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*Under a Stand Still Moon* by Ann Howard Creel- young adult book review  
Under a Stand Still Moon
by Ann Howard Creel
Grades 6+ 183 pages Brown Barn Books July 2005 Paperback    

Under a Stand Still Moon touched me on an indefinable level, yet I try to define and identify it. Even as I make this statement, I find myself attempting to explain emotions evoked by the saga of a young Native American girl and her family to you, my readers, all the while silently pleading with unseen powers that my meanings be clear.

It is a romantic tale; it is a historical epic tabulating important traits of the people who first inhabited this great land of ours. Ann Howard Creel tells it in excruciatingly poignant tones that wring the reader’s emotions dry, insuring her reading audiences will be pushed to their limits. We are involuntarily transmitted from highs to lows, from the heights of hope to the depths of despair, from exhilaration to melancholy.

Under a Stand Still Moon is a tale of beginnings. In it, we meet Summer Girl, "Born of the Stand Still Moon." It’s a time when children were named by when and where they began:

“…it is Father who has told me the story of my birth many times over. That I entered this world under a Stand Still Moon, a rare season when the Moon halts its course in the sky and rises nightly between the two rock pinnacles, our Twin War Gods.”
It’s a time when we knew what we were and why we were:
“My first name, Born of the Stand Still Moon, served to remind everyone in our village that much would be expected of me, that much honor would I bring to the Waterfall Clan…”
In the Anasazi tradition, this young girl who, from an early age, knows her purpose for being will become yet another entity, Echo—shortened from Echo Song, a name given her by her father because her voice echoes throughout the mesa in song—still destined to bring honor and life to her people. The Anasazi (Navajo for “ancient ones”) were an ancient native North American people whose successors include the Pueblo of present day northwestern New Mexico and northeastern Arizona.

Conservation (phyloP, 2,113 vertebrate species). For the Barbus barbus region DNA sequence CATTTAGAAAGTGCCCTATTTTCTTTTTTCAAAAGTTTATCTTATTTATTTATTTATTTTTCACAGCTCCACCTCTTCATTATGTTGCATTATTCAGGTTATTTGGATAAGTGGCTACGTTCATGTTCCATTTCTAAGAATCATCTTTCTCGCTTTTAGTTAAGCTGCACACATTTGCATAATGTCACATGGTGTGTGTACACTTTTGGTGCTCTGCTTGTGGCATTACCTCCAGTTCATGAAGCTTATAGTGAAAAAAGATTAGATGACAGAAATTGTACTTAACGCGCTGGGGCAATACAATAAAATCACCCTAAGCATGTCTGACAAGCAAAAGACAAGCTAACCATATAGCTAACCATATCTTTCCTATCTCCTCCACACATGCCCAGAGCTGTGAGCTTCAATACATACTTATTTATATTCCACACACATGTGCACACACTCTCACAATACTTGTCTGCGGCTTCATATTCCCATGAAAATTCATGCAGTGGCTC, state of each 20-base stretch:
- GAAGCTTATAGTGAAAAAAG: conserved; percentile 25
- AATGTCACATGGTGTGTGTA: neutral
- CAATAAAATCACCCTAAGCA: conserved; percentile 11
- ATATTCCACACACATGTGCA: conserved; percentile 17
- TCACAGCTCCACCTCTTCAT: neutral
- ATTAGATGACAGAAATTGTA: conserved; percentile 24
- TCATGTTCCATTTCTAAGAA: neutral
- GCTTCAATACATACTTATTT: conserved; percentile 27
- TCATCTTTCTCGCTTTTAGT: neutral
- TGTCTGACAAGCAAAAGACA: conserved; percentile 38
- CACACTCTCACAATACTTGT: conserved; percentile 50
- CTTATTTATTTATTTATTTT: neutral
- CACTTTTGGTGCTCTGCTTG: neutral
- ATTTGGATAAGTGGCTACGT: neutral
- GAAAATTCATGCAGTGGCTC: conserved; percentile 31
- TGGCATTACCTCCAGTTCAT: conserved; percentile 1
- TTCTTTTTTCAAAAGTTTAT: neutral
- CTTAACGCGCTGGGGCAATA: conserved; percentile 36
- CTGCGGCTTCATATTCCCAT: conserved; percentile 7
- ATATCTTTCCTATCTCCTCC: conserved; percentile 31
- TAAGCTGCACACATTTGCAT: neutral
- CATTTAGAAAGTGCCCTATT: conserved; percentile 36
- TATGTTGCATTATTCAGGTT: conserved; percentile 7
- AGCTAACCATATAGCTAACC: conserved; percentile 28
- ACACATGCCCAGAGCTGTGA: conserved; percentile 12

Creel tells this story in present tense and first person through the eyes of the young girl who will, unexpectedly, fall in love with Falcon, her older brother Jumping Fish’s best friend, whom she will give up to marry another to save her clan and village. Her character and inner strength become evident in that act of sacrifice in one so young. Not even the shattering of innocent and passion-filled dreams of a true, guileless love as that shared by these two young idealistic dreamers can cause Echo to view her plight in a negative light.

Written for the young adult market, this is an intriguing and informative read - a refreshing read - and receives the highest rating I could give it - 5 out of 5 stars, but I’d give it at least twice that rating if I could. This is a delightful choice for summer reading, geared for young adults yet suitable for younger readers. Parents need not be concerned about language; themes on marriage and the clan’s preparing its young for entering that phase of life might remind one of a much simpler and gentler time in our own culture and traditions.

To read more about the Pueblo and their descent from the Anasazi follow these links: Pueblo (people) and The Anasazi Culture: The Old Ones of the Southwest by David Roberts.

Young adult book reviews for ages 12 and up - middle school and high school students

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